4. #4
    shocks, pegs... lucky!
    Reputation: loungesuitlarry's Avatar
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    Quote Originally Posted by b2m
    It sounds like you may be leaning to far foward when this happens. Try putting more weight towards the rear of the bike. Also try slowing down when hitting these dips, then once you start to get comfortable with the dips, go a little faster each time. I've gone over the bars many times, mostly from being out of control or leaning too far forward.
    I know in at least two instances I was too far forward,
    this last time i dont think so.... my bike is very bounce this is why i also asked about preloading... because i have no idea what cause it the last (and worst) time
    The kids love spinning their wheels... it's the best ;-)

  5. #5
    mtbr member
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    You need to distribute your weight more towards the back of the bike. Also, your unproperly set up front and rear suspension will have a lot to do with you going over your bars easily. If you dont know how to properly set up your suspension I'd take your bike to the LBS asap

  6. #6
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    or read the manuals that came with the suspension, or read around on here for suspension setup.

  7. #7
    neutiquam erro
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    Suspension tuning plays a role, but is relatively minor compared to proper body position.

    On downhills, you need to be out of the seat with your weight over the rear wheel - this means putting putting your gut on/behind the saddle itself. You seat height should allow you to get "behind" it, and then back up in it comfortably (still reach brakes). Loose clothing complicates this, so keep shirts and shorts tucked in and not crazy baggy.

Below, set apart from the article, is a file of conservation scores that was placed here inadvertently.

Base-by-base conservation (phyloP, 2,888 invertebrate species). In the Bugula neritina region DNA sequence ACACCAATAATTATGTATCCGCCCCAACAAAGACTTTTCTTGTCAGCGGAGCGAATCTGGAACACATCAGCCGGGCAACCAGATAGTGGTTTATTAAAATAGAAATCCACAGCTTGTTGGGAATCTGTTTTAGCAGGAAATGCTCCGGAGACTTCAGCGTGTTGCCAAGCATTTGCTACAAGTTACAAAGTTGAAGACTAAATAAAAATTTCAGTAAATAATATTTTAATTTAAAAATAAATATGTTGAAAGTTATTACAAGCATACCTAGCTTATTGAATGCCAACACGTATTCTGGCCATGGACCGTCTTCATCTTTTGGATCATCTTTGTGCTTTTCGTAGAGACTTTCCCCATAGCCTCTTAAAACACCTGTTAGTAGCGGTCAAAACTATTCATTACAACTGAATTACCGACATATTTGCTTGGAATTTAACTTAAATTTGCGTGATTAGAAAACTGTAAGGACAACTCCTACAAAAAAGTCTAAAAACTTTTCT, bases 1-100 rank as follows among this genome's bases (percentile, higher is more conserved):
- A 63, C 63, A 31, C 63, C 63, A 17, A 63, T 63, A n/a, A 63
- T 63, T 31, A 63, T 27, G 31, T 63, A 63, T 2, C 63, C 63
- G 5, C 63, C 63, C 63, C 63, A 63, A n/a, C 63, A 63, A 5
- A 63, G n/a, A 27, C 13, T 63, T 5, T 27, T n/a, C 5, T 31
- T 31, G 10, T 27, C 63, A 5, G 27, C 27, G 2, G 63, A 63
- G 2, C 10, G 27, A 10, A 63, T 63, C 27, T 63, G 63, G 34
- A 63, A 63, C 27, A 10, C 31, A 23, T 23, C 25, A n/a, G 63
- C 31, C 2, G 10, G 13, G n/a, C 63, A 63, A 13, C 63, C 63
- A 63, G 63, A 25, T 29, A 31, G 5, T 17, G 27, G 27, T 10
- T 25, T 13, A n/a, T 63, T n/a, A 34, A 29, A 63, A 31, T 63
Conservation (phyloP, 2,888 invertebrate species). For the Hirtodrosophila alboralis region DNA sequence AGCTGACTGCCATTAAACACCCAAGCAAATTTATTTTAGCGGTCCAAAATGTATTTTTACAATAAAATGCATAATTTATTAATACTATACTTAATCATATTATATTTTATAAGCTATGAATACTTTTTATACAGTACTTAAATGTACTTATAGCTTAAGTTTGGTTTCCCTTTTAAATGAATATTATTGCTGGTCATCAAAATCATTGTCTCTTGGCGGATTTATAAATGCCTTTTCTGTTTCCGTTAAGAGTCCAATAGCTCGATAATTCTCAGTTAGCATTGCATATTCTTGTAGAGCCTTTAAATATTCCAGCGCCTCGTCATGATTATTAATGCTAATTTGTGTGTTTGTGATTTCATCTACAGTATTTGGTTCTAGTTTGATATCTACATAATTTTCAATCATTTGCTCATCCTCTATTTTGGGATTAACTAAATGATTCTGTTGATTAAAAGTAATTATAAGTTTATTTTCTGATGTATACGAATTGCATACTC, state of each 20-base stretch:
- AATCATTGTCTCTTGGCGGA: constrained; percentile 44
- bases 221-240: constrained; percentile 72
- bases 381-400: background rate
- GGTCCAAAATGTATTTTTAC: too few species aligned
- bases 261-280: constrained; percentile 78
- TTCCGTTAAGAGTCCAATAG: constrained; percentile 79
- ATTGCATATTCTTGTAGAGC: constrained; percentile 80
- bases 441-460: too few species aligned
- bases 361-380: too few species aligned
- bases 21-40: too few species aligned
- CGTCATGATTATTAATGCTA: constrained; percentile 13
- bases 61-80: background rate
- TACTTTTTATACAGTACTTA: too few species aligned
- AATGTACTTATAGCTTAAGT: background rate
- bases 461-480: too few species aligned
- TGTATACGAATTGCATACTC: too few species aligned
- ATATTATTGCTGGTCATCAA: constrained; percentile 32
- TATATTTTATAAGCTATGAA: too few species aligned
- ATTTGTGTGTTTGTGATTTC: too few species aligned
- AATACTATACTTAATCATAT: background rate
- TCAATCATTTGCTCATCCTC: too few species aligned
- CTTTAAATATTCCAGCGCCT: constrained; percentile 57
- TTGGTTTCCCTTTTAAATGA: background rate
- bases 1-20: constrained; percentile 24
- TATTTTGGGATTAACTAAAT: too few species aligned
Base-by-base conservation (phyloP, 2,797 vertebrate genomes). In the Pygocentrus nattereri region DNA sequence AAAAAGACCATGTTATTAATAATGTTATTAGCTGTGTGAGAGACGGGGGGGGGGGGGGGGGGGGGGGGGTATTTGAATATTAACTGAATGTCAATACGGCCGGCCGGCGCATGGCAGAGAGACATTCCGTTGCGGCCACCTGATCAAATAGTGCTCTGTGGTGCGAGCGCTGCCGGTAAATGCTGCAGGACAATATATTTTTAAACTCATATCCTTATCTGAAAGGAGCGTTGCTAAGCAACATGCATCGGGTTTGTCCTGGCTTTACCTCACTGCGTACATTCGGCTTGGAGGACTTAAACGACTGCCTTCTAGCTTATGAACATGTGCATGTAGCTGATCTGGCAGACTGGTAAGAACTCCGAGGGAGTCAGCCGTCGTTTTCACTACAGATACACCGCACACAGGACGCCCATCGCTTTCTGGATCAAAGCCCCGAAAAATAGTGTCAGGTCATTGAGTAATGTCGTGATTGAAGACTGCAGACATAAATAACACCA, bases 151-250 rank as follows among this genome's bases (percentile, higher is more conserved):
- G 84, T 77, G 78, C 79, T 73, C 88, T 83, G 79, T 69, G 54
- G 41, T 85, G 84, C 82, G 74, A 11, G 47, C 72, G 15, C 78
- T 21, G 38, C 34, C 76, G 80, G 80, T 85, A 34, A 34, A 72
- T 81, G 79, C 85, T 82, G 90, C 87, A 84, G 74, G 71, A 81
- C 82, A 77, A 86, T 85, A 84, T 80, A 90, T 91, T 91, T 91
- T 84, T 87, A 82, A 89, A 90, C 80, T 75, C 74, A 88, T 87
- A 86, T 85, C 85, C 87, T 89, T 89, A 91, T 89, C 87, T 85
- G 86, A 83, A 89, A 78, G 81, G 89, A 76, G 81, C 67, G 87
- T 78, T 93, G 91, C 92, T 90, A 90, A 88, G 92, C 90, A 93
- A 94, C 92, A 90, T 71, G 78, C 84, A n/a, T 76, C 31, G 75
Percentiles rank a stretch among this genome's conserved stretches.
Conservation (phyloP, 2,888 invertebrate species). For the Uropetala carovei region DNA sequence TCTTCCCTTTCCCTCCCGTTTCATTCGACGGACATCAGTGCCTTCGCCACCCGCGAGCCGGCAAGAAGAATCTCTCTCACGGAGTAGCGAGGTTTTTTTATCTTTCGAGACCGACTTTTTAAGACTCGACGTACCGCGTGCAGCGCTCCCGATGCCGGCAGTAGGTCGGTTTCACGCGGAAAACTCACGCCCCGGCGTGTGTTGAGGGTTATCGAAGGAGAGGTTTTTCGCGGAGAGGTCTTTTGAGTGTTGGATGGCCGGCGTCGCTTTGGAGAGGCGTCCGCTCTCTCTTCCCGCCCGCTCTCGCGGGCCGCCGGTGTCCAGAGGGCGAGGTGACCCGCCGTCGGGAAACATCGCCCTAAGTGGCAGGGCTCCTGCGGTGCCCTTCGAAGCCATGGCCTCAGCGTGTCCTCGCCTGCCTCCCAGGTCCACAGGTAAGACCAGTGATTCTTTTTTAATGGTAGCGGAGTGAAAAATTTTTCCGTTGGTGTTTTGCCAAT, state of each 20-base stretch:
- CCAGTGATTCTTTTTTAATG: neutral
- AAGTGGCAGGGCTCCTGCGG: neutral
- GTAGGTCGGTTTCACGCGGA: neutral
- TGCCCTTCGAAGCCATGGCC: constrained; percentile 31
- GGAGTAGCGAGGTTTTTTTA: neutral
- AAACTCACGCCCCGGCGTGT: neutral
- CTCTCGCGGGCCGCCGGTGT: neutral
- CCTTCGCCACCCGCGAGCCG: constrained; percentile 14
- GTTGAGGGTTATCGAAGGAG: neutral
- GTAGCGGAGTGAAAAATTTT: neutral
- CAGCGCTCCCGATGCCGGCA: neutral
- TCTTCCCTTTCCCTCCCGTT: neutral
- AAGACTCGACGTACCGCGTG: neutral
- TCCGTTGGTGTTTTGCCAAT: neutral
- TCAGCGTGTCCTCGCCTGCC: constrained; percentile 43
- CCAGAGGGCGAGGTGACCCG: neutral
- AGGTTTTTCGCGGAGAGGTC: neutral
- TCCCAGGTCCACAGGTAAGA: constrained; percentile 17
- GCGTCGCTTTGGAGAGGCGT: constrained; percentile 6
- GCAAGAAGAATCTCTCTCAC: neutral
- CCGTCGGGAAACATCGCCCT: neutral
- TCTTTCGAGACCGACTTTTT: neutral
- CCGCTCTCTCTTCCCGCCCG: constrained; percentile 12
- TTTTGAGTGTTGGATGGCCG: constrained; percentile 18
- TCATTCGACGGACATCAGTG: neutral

This position also lowers your overall center of gravity, which helps a lot with keeping you stable on downhills.

    Keep the speed up, allow the front end to take the hits as it was designed to do, and rock it!

    Cheers, Chris

  8. #8
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    Rear weight FTW!!

  9. #9
    shocks, pegs... lucky!
    Reputation: loungesuitlarry's Avatar
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    i'll try it when i'm healed up thanks
    The kids love spinning their wheels... it's the best ;-)

  10. #10
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    Get both front and rear suspension set up correct, check the sag 20% is normal, but sometimes you need less, if your heavier than the shock was designed for.